Breaks Magazine Presents: Long Live Southbank by Anna Victoria Best & Georgia Boal-Russell

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In the wake of plans being submitted to ‘revitalise’ the Southbank area of London recently, which involve knocking down the world famous Southbank skatepark, Breaks Magazine teamed up with Anna Victoria Best, Georgia Boal-Russell and the Long Live Southbank team to put on a show called ‘Save Southbank’.

The show is a exhibition of images based around the Southbank scene, and visually demonstrates the wide range of people that skateboarding brings together at these hallowed grounds, and thus the importance of saving this London landmark.

Filmed & Edited by Phill Bircham

Read More here:
Breaks Mag

Media4Youth: Long Live Southbank

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Media4Youth have filmed and produced an excellent video giving those in the community and farther afield the opportunity to voice their opinions about the Undercroft and the importance of its preservation on the Southbank. M4Y is a non-profit organisation that offers the training, the tools and the opportunity for individuals to become involved in media and raise issues that affect the community, as well as create employment and transform peoples lives.


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On Saturday the 27th of July the Undercroft was blessed with a reunion of ’70s, ’80s and ’90s locals, including some of the first skateboarders to ever use the space. Organised by Southbank resident Ben Simmons, the event brought down a large group of slalom skaters, bank skaters, street skaters and even a few erstwhile rollerskaters. It was a monumental event that bought together those that had made Southbank history and included those that had frequented the Undercroft from 1976 right through to the early 90s. Many in attendance still skate regularly and were ripping on the day. Lots of hugs and memories. Mark Slough told me he hadn’t skated southbank since 1979! 8827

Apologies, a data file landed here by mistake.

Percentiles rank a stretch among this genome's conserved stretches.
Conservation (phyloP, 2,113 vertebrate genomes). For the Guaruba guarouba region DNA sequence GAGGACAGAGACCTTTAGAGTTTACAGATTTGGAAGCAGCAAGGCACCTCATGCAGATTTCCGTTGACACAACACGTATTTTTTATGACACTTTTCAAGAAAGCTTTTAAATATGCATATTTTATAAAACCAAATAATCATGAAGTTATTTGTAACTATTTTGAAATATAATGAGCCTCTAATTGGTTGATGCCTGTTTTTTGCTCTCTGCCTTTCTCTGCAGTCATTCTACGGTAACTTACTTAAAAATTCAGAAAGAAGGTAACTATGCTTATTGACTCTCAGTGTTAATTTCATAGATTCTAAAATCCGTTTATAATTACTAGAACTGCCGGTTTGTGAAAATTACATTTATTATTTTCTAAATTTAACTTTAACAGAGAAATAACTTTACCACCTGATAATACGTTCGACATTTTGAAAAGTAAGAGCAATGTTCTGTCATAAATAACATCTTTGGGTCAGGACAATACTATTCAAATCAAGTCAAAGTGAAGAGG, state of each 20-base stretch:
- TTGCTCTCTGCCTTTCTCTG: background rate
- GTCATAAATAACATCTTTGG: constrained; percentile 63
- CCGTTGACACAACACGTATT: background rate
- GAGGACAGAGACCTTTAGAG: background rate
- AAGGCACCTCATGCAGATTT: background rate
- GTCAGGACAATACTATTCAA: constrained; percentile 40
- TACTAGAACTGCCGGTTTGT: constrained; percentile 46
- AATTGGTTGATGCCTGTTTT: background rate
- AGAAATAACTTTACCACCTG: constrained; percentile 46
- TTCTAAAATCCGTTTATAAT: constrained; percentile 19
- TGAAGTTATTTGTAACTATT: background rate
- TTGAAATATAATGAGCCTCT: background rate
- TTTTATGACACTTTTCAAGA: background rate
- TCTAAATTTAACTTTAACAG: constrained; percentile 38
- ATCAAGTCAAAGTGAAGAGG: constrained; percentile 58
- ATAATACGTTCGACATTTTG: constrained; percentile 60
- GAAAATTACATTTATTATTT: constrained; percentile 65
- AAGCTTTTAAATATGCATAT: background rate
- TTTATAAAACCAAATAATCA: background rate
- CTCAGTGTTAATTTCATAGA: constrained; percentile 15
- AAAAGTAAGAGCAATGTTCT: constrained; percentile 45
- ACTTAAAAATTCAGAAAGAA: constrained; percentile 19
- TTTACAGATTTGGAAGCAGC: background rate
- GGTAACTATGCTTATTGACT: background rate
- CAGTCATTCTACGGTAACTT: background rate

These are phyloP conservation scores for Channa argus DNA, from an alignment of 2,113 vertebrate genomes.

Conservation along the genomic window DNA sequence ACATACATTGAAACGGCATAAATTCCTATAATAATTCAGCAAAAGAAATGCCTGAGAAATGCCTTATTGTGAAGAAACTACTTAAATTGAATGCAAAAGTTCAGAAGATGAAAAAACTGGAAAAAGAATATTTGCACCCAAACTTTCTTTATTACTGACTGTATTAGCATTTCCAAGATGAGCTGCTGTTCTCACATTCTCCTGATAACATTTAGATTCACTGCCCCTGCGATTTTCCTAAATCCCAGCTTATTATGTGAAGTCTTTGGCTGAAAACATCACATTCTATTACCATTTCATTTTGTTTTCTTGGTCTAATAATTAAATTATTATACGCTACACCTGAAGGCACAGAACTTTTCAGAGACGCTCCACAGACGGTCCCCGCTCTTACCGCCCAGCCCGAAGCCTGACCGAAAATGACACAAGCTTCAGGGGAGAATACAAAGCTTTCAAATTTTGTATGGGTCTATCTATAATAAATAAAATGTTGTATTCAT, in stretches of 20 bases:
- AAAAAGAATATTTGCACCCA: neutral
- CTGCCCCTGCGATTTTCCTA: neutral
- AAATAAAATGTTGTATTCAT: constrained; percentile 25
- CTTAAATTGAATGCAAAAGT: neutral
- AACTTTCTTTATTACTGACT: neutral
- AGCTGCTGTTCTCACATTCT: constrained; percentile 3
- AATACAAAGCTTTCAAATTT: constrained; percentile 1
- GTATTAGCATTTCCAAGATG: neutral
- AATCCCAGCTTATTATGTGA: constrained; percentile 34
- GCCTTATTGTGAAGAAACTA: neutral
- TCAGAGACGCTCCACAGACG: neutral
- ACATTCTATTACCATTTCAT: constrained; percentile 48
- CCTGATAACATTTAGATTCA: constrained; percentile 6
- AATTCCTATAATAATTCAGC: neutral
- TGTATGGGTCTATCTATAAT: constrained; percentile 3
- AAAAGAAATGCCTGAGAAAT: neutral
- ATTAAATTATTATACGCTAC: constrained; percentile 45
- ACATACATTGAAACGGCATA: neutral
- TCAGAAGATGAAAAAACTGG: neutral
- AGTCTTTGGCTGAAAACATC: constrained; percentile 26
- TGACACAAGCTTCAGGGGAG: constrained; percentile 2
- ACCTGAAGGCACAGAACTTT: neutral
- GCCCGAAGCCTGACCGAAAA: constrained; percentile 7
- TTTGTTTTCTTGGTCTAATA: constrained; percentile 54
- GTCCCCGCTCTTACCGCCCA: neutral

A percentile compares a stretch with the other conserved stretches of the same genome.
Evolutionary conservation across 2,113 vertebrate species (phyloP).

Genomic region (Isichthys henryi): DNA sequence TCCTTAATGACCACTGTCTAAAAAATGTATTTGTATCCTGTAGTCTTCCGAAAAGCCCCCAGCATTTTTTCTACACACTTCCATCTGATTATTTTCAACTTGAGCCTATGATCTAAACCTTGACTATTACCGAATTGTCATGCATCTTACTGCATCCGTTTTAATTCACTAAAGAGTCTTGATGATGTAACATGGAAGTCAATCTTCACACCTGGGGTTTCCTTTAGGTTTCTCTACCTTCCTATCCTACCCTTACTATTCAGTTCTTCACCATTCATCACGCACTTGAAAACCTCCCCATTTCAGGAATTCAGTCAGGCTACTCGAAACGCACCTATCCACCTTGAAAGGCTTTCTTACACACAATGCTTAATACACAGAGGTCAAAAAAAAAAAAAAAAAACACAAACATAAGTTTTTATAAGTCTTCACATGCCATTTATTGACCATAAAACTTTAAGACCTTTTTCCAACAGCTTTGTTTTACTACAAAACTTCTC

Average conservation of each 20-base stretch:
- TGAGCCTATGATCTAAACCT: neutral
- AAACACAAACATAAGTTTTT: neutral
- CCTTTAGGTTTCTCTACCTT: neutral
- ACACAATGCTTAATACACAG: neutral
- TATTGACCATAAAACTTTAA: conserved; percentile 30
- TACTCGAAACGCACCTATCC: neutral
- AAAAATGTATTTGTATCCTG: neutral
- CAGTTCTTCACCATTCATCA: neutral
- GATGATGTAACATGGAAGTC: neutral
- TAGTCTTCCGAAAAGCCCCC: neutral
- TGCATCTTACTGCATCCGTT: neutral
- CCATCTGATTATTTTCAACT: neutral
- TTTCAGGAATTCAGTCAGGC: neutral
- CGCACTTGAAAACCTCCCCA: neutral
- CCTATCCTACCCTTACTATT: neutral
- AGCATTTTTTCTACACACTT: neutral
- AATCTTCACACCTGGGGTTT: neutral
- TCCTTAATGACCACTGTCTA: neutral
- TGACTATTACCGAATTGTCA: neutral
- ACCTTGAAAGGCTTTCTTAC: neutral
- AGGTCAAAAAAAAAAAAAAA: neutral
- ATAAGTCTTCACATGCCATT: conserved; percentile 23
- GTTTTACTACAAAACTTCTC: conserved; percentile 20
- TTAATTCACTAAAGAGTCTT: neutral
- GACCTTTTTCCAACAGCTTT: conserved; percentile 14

Southbank saw a line of slalom cones laid out for perhaps the first time in three decades. The cones were enjoyed by slalomites and non-slalomites alike, with younger street skaters trying out slalom boards, hearing tales from the Undercroft from before they were born, and exploring the cones in their own way. The banks got a good thrashing from young, old, and older alike, with Davros laying down a particularly sick tailslide. Rob Ashby, among others, brought along some brilliant photos from the 70s and 80s, and a great deal of reminiscing went down. 8686

Frank Nelson, who skated the Undercroft in the late 70s, said “Its great to see all these people that I’ve known for over thirty years. Its like I saw them yesterday. All my skate friends are the same. You don’t get that in any other sport I don’t think. Its the skating that keeps it all going”. 8986